Phillies fire Girardi in wake of another lackluster season
PHILADELPHIA (AP) — Joe Girardi managed a Phillies team with the reigning NL MVP, five 2021 All-Stars, a $233 million payroll that nudged the franchise above the luxury tax and expectations of ending the longest playoff drought in the National League.
Here’s what the former World Series-winning manager of the New York Yankees got instead: a Phillies team with a sagging bullpen, defensive deficiencies and slumbering starts from a few high-priced veterans. Throw in some of Girardi’s questionable handling of the bullpen, epic late-game collapses, sloppy baserunning and injuries to Bryce Harper and Jean Segura and the Phillies again sit in June out of the division race — and Girardi out of a job.
Buried deep in the NL East standings, Girardi on Friday became the first major league manager to lose his job this season after failing to turn a team with a record payroll into a playoff contender.
Bench coach Rob Thomson was named interim manager and won his debut, 10-0 over the Los Angeles Angels.
Expected to contend for the division title, the Phillies are 23-29 and entered Friday 12 games behind the first-place New York Mets. Philadelphia entered Friday 5 1/2 games out of the second NL wild-card spot.
“Oh, I think we can make the playoffs. I think we’re in a position where we can battle back to do that. I do believe that,” president of baseball operations Dave Dombrowski said.
Few Philly sports fans are steadfast in that belief.
With good reason. The Phillies lost 12 of 17 games heading into the opener of Friday’s three-game series against the Angels. Kyle Schwarber and Bryce Harper homered twice and Zach Eflin pitched eight shutout innings in Thomson’s debut.
“There’s blame on us, as well,” Harper said. “There’s not just blame on Joe. We haven’t played to the best of our ability. We haven’t done the things to be the team we should be.”
The Phillies counted on Harper — the NL MVP slowed most of the season with right arm issues that forced him to serve as the designated hitter — NL Cy Young Award runner-up Zack Wheeler, Aaron Nola, All-Star catcher J.T. Realmuto and free-agent sluggers Nick Castellanos and Schwarber to return the Phillies to the playoffs for the first time since 2011. Schwarber is hitting just .192, Segura is out three months with a broken finger, and third baseman Alec Bohm, first baseman Rhys Hoskins and corner outfielders Castellanos and Schwarber have been defensive liabilities.
Dombrowski will have to scour the trade market to make a run at a wild-card spot because the Phillies have little help available in the minor leagues.
He can start by bolstering the bullpen. The Phillies blew 51 save chances under Girardi and this season alone saw dumbfounding defeats. The lowlight was a May 5 loss at home to the New York Mets when they blew a six-run deficit in the ninth inning and lost 8-7. The Mets had lost the previous 330 times they trailed by six runs in the ninth.
“I think there’s a number of reasons we didn’t win. We gave too many extra outs that cost us four or five games, maybe even more,” Girardi told SiriusXM’s MLB Network Radio.
The Phillies haven’t won the World Series since Angels slugger and New Jersey native Mike Trout partied in the Citizens Bank Park parking lots in 2008. The Phillies have watched fan interest plummet through a decade-plus of lazy summers and little hope for a playoff push. Prospects haven’t panned out. Free agents have underachieved.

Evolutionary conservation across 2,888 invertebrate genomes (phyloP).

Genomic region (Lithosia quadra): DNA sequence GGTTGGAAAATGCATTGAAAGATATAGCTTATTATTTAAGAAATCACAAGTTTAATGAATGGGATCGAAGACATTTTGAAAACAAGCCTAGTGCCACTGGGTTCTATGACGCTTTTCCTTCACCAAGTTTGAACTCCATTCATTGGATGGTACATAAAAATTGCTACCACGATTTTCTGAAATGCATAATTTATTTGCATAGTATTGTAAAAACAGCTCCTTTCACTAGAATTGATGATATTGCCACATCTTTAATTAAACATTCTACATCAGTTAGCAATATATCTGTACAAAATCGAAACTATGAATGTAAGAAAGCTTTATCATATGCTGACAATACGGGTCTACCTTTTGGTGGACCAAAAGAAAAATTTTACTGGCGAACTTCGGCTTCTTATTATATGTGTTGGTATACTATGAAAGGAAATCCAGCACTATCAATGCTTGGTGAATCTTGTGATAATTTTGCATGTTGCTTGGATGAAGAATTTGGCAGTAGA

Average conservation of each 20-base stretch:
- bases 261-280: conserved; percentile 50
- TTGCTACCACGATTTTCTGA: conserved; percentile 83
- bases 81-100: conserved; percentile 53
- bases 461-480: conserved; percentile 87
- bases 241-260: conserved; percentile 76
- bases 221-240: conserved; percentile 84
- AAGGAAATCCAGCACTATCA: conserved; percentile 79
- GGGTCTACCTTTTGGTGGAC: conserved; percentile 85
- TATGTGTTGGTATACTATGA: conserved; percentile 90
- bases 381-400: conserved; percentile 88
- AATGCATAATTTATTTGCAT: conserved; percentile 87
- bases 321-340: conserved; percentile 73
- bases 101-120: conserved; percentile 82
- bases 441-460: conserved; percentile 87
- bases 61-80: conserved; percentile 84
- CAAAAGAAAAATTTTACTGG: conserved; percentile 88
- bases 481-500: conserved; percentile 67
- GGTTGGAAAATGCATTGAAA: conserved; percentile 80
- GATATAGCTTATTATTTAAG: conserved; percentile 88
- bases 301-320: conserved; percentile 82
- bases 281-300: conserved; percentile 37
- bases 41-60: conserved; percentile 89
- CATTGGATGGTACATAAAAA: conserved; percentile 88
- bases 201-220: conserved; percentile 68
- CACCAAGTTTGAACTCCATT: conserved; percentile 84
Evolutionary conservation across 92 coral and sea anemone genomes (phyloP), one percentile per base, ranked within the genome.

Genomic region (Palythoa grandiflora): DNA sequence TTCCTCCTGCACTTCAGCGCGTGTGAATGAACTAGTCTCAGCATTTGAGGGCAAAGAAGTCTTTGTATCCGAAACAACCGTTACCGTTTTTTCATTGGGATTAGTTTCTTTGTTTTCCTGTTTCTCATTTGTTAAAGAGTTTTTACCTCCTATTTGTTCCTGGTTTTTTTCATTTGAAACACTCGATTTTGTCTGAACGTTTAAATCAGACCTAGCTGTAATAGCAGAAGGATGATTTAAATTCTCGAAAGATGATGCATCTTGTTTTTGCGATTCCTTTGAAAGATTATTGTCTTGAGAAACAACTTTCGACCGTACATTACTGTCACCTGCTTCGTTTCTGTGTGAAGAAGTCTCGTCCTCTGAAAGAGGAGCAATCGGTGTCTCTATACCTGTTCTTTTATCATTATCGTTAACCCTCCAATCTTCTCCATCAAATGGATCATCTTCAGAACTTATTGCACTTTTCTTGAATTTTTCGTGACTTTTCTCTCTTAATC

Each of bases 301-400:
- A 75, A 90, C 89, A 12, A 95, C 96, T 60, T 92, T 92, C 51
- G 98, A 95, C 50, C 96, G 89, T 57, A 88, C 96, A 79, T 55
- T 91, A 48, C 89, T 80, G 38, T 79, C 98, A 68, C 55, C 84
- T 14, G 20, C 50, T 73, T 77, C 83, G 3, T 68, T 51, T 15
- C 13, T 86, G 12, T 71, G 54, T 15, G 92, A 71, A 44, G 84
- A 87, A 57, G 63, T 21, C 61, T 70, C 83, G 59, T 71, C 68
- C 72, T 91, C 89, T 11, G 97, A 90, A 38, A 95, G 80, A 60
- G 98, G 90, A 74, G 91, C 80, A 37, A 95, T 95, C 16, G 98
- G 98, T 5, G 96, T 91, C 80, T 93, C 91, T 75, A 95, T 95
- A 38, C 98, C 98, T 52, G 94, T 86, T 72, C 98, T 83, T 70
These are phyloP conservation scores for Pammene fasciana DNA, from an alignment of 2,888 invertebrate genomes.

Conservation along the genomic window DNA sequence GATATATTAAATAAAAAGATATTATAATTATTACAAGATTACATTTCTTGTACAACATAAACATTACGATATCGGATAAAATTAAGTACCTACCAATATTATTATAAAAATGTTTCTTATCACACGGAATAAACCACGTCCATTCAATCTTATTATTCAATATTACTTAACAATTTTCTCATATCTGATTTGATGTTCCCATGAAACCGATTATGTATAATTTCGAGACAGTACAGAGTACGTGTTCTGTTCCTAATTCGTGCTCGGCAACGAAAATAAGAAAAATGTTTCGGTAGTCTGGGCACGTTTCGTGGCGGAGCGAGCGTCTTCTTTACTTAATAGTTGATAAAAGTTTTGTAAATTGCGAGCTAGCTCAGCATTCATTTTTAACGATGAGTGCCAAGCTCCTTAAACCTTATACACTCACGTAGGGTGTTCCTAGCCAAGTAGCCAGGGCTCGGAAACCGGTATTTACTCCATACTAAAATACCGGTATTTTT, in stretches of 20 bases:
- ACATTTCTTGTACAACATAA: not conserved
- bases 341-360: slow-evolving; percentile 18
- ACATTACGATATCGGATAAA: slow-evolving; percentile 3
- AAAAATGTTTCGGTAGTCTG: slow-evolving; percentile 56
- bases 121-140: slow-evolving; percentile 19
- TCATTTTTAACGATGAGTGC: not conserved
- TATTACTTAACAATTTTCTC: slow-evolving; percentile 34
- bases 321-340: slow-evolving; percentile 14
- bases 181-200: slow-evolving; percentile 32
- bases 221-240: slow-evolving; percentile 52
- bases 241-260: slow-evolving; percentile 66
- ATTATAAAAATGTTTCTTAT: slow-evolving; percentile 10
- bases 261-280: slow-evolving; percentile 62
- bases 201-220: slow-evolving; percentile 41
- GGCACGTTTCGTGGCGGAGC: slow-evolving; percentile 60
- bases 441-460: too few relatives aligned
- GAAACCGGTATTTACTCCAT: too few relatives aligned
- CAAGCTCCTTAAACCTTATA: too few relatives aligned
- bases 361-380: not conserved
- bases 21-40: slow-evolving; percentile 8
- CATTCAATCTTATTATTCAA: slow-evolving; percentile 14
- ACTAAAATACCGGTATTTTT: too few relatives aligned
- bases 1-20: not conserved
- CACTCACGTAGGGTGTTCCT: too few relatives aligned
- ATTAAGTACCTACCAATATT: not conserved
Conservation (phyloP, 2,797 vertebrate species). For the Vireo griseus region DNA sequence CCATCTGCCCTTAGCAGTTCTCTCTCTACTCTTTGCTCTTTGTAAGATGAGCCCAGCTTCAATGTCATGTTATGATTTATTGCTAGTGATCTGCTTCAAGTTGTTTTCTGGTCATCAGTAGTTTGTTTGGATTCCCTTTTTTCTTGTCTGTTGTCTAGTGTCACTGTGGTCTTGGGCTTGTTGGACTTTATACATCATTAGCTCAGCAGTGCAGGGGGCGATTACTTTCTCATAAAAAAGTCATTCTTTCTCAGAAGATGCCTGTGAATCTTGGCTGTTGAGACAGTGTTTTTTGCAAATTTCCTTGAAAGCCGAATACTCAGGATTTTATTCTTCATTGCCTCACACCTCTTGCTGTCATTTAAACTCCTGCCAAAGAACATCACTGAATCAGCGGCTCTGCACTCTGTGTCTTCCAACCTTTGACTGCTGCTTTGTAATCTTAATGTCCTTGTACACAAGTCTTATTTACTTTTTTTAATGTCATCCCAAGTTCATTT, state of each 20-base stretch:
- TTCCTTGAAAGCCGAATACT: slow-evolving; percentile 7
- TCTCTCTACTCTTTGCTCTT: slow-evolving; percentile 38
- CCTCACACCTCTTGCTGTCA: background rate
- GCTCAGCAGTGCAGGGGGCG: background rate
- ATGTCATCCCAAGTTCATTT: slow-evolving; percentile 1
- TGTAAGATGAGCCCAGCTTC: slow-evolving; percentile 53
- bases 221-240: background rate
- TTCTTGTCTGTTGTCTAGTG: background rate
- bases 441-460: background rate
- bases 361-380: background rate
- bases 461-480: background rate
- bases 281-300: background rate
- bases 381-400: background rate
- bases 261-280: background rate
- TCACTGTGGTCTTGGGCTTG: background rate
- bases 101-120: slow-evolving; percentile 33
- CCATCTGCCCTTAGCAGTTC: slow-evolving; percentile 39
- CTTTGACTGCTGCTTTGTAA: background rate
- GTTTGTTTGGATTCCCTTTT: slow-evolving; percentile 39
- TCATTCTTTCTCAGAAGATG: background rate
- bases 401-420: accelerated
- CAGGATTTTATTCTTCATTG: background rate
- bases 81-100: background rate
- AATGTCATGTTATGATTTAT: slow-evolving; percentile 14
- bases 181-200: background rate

“By no means am I saying that we’ve done everything right,” Hoskins said. “Of course we haven’t, otherwise we probably wouldn’t be having this conversation. But at the end of the day it’s about results. The results have to be better.”
And no manager can unlock the malaise. The Phillies are on their fifth manager since they fired 2008 World Series champion Charlie Manuel in 2013. Gabe Kapler was fired after a 161-163 record in two seasons and then led the San Francisco Giants to a 107-55 record and the playoffs last season.
“It’s not something that can’t be fixed and changed,” Dombrowski said. “I think we already started some of those changes this winter time when we made some changes within our system, our organization, a lot of changes, but those things don’t show up overnight.”
Girardi had the sterling resume and pressure-packed experience from New York that made him a safe pick before the 2020 season. The Phillies peaked at 82-80 last year and he ends his tenure with a 132-141 record. He likely had to make the playoffs this season after the Phillies declined to pick up his option for 2023.
The Phillies are 13-15 at home and are 4-10 in one-run games. They were 3-7 over the final 10 games of Girardi’s tenure.
“I think realistically we should have been 7-3. Well, that’s going to fall on me because we weren’t,” Girardi said. “I just pray that they get better and that they get to the playoffs.”
Thomson was Philadelphia’s bench coach and coordinated spring training for the last five seasons. He was hired before the 2018 season. He was a minor league player from 1985-88, became a Yankees minor league coach in 1990, joined Joe Torre’s big league coaching staff for 2004 and remained a coach under Girardi. It’s his turn to take on the Phillies.
“I’ve been studying championship clubs for a long time and I truly believe there are pieces here to be a very good club,” Thomson said.
Harper is already on his third manager in his fourth season with the Phillies since he left Washington and signed a $330, 13-year contract. Harper has largely lived up to the deal — and now he’s waiting for the Phillies to do the same.
“I think it’s my eighth or ninth manager in the 11 years. It’s crazy,” Harper said. “This is kind of just another day for me coming into a new manager and things like that. I’m looking forward to working with Thomps, and hopefully starting a streak today because we don’t have much time.”
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